Bulbs

The genus Hippeastrum

The genus Hippeastrum

The Hippeastrum genus currently includes about eighty species, belonging to the Amaryllidaceae family. Because of their resemblance to the flowers of the genus Amaryllis, they have long been included in this genus, but studies have shown that both are phylogenetically unrelated to each other. Native to South America and a good part of Central, the Hippeastrum have a herbaceous habit and are evergreen (some species introduced in Europe are annuals, losing their leaves in summer). Their bulb is spherical, globular and rich in robust and numerous roots. The leaves, usually six in number, are long, lanceolate and bright green, while the stems, long and fleshy, are often two. The inflorescences have three or six large funnel-shaped flowers, with petals turned backwards and evident external stamens rich in nectar. The colors are maintained for almost all the species on red, white and salmon, but some hybrids are pink, yellow or bright orange. 

The most common species


Of the eighty Hippeastrum species, only about a dozen are regularly imported, bred and sold in Europe. Among these, the most common is certainly the Hippeastrum vittatum, red with whitish veins that unravel from the center of the petals. Some varieties derived from this species have the most disparate colors; white with pink veins, red with yellow veins, as well as a hybrid with Hippeastrum reginae (another common species on the market) resistant to temperatures below zero. The Hippeastrum papilio species is so called due to the similarity of its petals with some butterflies of the genus of Papilio, creamy white and purple or violet veins, depending on the variety. The latter species is more delicate and often there is a need for a covered environment,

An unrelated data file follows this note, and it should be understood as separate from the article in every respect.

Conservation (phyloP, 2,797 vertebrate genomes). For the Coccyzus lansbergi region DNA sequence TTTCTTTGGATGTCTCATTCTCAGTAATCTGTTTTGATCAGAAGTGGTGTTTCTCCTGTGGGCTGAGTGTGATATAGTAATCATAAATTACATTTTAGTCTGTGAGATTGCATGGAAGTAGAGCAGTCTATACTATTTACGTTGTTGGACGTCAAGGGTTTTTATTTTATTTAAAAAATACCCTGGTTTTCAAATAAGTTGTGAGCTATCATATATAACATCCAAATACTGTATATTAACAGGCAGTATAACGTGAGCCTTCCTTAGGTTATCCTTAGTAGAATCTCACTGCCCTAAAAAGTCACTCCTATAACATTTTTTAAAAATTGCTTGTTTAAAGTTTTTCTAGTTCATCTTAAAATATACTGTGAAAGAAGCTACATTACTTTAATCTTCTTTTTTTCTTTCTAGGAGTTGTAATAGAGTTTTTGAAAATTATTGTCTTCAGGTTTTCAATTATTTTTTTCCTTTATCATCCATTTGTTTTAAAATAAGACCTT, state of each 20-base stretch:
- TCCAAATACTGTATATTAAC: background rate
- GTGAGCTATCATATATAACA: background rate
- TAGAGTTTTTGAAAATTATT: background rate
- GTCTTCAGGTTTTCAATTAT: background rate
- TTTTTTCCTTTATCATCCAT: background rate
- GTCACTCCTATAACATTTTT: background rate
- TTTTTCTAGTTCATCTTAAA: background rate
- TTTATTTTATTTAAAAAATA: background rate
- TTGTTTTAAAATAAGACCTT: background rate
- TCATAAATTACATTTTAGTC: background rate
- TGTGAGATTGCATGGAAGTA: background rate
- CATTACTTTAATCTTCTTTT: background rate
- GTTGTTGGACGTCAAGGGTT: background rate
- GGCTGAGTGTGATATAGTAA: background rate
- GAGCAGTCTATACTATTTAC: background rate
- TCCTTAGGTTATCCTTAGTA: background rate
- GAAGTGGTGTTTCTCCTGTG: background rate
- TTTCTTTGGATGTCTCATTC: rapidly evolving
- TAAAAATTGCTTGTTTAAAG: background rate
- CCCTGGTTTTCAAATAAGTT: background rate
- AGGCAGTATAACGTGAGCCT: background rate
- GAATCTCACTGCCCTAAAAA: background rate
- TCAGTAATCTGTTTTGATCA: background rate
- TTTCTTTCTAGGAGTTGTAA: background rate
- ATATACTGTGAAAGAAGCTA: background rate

Reproduction and care


The reproduction of Hippeastrum occurs by bulb, available in any specialized nursery. They should be planted in autumn in large pots, using a substrate composed of universal soil, sphagnum peat and river sand, in order to recreate the right microenvironment and draining capacity typical of their natural habitat. They are buried leaving only the upper portion uncovered, after which they must be stored in a dry and sheltered environment all winter, taking care to water the surrounding soil every other day without wetting the bulb. In spring (around March) the bulbs can be exposed outside and in full sun, thus allowing germination. During the spring there will be the progressive growth of the leaves and flowers (the latter will appear 4 or 5 years after sowing), which will last until early autumn. Pruning consists exclusively in eliminating the leaves once they have dried, taking care to put the bulbs back in shelter for winter rest.

Advice and adversity


The Hippeastrum genus fears the high humidity of the soil, which is why it is advisable to keep the dormant bulbs in dry and well ventilated rooms, protected from frost, while the plants placed outside must enjoy full sun. Root rot, caused by too frequent watering, is a very frequent pathology in Hippeastrum, especially by bacteria of the genus Penicillium, which quickly lead to the death of the plant. Also the cottony cochineal represents a danger, therefore it must be promptly eliminated if there is an abundant presence on the stems or on the young leaves. Another tip is to fertilize the plants regularly during the flowering period, with nitrogen and phosphorus-based products, to be applied every fortnight to the base of the soil. If the bulbs are sown outside,  

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